rispacooper: (holly by someone)
( Jul. 21st, 2009 01:38 pm)
Two cups of coffee and six very drippy pieces of pineapple later, and I'm still all anxious. About what? Nothing important, but still, the anxious is there. As evidenced by the fact that half a cup of coffee and a lot of pineapple juice ended up in my lap.

I have been reading a lot of screenplays. Why? Also no real reason. My friend is a film major and I am very bored, unemployed girl who likes to read things. It's a weird art. Despite my love of snappy dialogue, the good screenplays really do seem to be about the art of saying less. And they are a lot more descriptive than I always imagined them being. (I guess I thought directors made those decisions).

Robert Towne in an introduction to one made an interesting point about actors' body language, and how old movies showed an actors' whole body more than movies now do, and so old classic film actors probably wouldn't have had jobs today. That's something to think about. (He meant, I believe, that who the actor was, the way they naturally moved, was a part of the roles they played, versus like...Johnny Depp or Daniel Day Lewis who deliberately take on the body language of someone else to inhabit that role). Definitely changes the way you view movies in any case.

Watched a documentary that's a few years old...and isn't so much a documentary about a person so much as a documentary about how it's difficult to do a documentary about a person when we know so little about them. It was The Realms of the Unreal and really, really makes me hope that I don't end up dying a lonely, poor, old, weirdo recluse with a room full of a fantasy life that was my everything for over fifty years. Worth watching though, for reasons others than that. Definitely makes me want to go see an exhibition of the art of Henry Darger.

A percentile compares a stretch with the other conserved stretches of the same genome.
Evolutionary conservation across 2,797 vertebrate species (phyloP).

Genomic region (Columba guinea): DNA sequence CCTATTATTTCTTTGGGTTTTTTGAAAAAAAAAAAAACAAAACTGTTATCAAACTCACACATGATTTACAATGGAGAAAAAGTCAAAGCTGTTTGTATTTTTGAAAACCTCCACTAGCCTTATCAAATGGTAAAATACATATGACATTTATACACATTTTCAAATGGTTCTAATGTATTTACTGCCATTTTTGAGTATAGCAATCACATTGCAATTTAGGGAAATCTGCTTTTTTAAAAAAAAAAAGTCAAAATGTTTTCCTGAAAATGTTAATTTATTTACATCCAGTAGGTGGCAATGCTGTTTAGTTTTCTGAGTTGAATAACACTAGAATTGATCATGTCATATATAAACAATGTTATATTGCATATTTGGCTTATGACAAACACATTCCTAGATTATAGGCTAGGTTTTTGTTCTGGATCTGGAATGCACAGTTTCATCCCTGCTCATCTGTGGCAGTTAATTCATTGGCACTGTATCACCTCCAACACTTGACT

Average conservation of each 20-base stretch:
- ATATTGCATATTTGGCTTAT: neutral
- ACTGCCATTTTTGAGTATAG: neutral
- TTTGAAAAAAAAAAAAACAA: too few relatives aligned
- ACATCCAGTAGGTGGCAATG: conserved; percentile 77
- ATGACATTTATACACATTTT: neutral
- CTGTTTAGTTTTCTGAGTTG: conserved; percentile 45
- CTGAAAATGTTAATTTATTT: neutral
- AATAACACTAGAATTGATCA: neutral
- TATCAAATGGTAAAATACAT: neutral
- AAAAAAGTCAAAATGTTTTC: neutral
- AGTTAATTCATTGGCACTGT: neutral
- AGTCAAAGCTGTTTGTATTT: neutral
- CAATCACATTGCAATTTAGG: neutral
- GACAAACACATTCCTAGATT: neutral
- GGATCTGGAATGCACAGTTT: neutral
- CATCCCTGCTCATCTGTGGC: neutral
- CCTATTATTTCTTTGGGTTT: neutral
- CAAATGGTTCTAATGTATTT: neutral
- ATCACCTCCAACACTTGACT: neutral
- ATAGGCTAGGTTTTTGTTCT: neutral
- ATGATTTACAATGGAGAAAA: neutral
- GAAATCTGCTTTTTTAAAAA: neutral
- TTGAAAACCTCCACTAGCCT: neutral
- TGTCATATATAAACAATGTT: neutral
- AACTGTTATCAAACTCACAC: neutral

I have fanfic obligations, but for the moment my attention is elsewhere apparently. Weird.

And the Mighty Boosh is totally on Netflix *and* Youtube. *win* Brian Williams on the Daily Show last night totally won me over. He's been cool for a while now on TDS and the Colbert Report but last night with Jon Stewart he was calm, collected, sharp, and overall adorable.
"Catdancers" is a documentary produced by HBO about a team of dancers/cat trainers who performed together for about 40 years. That's really all I can say to describe it. You have to watch the awesome to understand my love of this film.

But I can offer you the trailer:

It's fanfuckingtastic. And everything they hint at in the trailer...oh yes...it all actually happens.
rispacooper: (Default)
( Oct. 12th, 2008 11:16 am)
Or play rec. Whatever. The point is a while ago the BBC aired a few TV movie-length redone versions of Shakespeare plays called, "ShakespeaRE-TOLD". I rented the set--containing 4 movies/plays, Macbeth, Much Ado About Nothing, Taming of the Shrew, and A Midsummer Night's Dream--mainly for James McAvoy, as he is on the cover, but I haven't actually watched his yet. He's in Macbeth, and I have to be in the right mood for Mackers.